2.50
Hdl Handle:
http://hdl.handle.net/10755/158637
Type:
Presentation
Title:
What Does the Brain Know About Blood Pressure During Pregnancy?
Abstract:
What Does the Brain Know About Blood Pressure During Pregnancy?
Conference Sponsor:Midwest Nursing Research Society
Conference Year:2003
Author:Hines, Tina
Contact Address:SON, 2220 Holmes St, Kansas City, MO, 64108, USA
Blood pressure falls significantly early in pregnancy, and this change is maintained until term. In the nonpregnant female, hypotension would be rapidly detected by baroreceptors, and that information would be transmitted to the brain, which would restore pressure to baseline. This doesn’t happen during gestation, implying that there is some alteration in baroreflex activity. Indeed, it has been shown that the baroreflex is blunted during pregnancy, and when hypertension of develops, as in preeclampsia, there is a further reduction in baroreflex sensitivity, rendering this neural reflex useless in restoring normal pressure. We have demonstrated that more rapid adaptation of baroreceptors to a short-term pressure stimulus may play a role in the reduction of baroreflex function in normal pregnant rats. The current study was designed to measure baroreceptor responses to pressure changes over time in pregnant compared with virgin rats. Anesthetized animals were instrumented with arterial and venous catheters, and arterial pressure and aortic depressor nerve activity (i.e. baroreceptor firing) were recorded in response to 30 minutes of sustained hypertension and 30 minutes of sustained hypotension. In response to hypertension, baroreceptor firing in pregnant rats showed periodic oscillations, but the mean change in discharge was not different from virgin rats. In contrast, sustained hypotension evoked significantly smaller decreases in baroreceptor firing in pregnant animals. Thus, over the course of gestation, the brain may not interpret sustained hypertension differently from the nonpregnant state, but incoming signals related to hypotension are attenuated during pregnancy in the rat. Since the pregnant female is hypotensive and must remain so until term, blunted information going to the brain about the decline in blood pressure could play a role in maintaining this important adaptation. Uncovering mechanisms for this gestational change in cardiovascular regulation could help to elucidate factors that further disturb baroreflex function in preeclampsia. AN: MN030383
Repository Posting Date:
26-Oct-2011
Date of Publication:
17-Oct-2011
Sponsors:
Midwest Nursing Research Society

Full metadata record

DC FieldValue Language
dc.typePresentationen_GB
dc.titleWhat Does the Brain Know About Blood Pressure During Pregnancy?en_GB
dc.identifier.urihttp://hdl.handle.net/10755/158637-
dc.description.abstract<table><tr><td colspan="2" class="item-title">What Does the Brain Know About Blood Pressure During Pregnancy? </td></tr><tr class="item-sponsor"><td class="label">Conference Sponsor:</td><td class="value">Midwest Nursing Research Society</td></tr><tr class="item-year"><td class="label">Conference Year:</td><td class="value">2003</td></tr><tr class="item-author"><td class="label">Author:</td><td class="value">Hines, Tina</td></tr><tr class="item-address"><td class="label">Contact Address:</td><td class="value">SON, 2220 Holmes St, Kansas City, MO, 64108, USA</td></tr><tr><td colspan="2" class="item-abstract">Blood pressure falls significantly early in pregnancy, and this change is maintained until term. In the nonpregnant female, hypotension would be rapidly detected by baroreceptors, and that information would be transmitted to the brain, which would restore pressure to baseline. This doesn&rsquo;t happen during gestation, implying that there is some alteration in baroreflex activity. Indeed, it has been shown that the baroreflex is blunted during pregnancy, and when hypertension of develops, as in preeclampsia, there is a further reduction in baroreflex sensitivity, rendering this neural reflex useless in restoring normal pressure. We have demonstrated that more rapid adaptation of baroreceptors to a short-term pressure stimulus may play a role in the reduction of baroreflex function in normal pregnant rats. The current study was designed to measure baroreceptor responses to pressure changes over time in pregnant compared with virgin rats. Anesthetized animals were instrumented with arterial and venous catheters, and arterial pressure and aortic depressor nerve activity (i.e. baroreceptor firing) were recorded in response to 30 minutes of sustained hypertension and 30 minutes of sustained hypotension. In response to hypertension, baroreceptor firing in pregnant rats showed periodic oscillations, but the mean change in discharge was not different from virgin rats. In contrast, sustained hypotension evoked significantly smaller decreases in baroreceptor firing in pregnant animals. Thus, over the course of gestation, the brain may not interpret sustained hypertension differently from the nonpregnant state, but incoming signals related to hypotension are attenuated during pregnancy in the rat. Since the pregnant female is hypotensive and must remain so until term, blunted information going to the brain about the decline in blood pressure could play a role in maintaining this important adaptation. Uncovering mechanisms for this gestational change in cardiovascular regulation could help to elucidate factors that further disturb baroreflex function in preeclampsia. AN: MN030383 </td></tr></table>en_GB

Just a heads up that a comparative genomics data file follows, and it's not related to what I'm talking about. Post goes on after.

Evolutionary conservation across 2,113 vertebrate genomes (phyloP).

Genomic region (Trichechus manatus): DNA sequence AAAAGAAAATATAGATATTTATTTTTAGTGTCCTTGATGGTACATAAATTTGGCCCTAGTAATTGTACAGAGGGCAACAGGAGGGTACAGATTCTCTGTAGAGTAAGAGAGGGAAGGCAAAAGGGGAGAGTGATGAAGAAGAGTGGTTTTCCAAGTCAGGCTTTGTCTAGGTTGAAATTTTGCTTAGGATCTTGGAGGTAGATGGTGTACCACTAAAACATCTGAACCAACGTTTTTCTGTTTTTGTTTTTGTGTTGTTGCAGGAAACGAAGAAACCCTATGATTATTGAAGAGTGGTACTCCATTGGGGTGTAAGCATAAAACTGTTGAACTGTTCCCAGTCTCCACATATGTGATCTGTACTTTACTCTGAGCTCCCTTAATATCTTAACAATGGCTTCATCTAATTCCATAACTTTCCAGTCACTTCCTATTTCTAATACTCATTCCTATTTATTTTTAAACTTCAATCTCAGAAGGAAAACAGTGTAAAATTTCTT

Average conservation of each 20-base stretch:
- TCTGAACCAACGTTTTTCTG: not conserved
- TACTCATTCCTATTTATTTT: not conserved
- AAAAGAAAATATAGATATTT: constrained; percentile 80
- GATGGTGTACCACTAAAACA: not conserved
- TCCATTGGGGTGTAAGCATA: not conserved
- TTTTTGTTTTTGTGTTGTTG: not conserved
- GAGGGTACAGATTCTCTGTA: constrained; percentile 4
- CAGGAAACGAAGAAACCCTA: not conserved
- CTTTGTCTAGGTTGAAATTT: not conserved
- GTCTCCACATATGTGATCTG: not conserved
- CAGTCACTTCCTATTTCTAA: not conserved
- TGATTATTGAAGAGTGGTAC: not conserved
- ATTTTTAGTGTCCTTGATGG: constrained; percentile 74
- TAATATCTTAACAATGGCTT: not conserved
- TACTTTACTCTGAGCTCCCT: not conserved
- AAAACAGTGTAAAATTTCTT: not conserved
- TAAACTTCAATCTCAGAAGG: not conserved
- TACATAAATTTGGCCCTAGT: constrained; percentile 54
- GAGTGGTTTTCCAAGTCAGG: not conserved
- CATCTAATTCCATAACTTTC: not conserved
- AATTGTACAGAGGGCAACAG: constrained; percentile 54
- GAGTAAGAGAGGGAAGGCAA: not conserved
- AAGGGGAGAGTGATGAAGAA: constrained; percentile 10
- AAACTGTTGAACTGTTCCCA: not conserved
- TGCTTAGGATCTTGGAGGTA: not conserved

dc.date.available2011-10-26T21:15:02Z-
dc.date.issued2011-10-17en_GB
dc.date.accessioned2011-10-26T21:15:02Z-
dc.description.sponsorshipMidwest Nursing Research Societyen_GB
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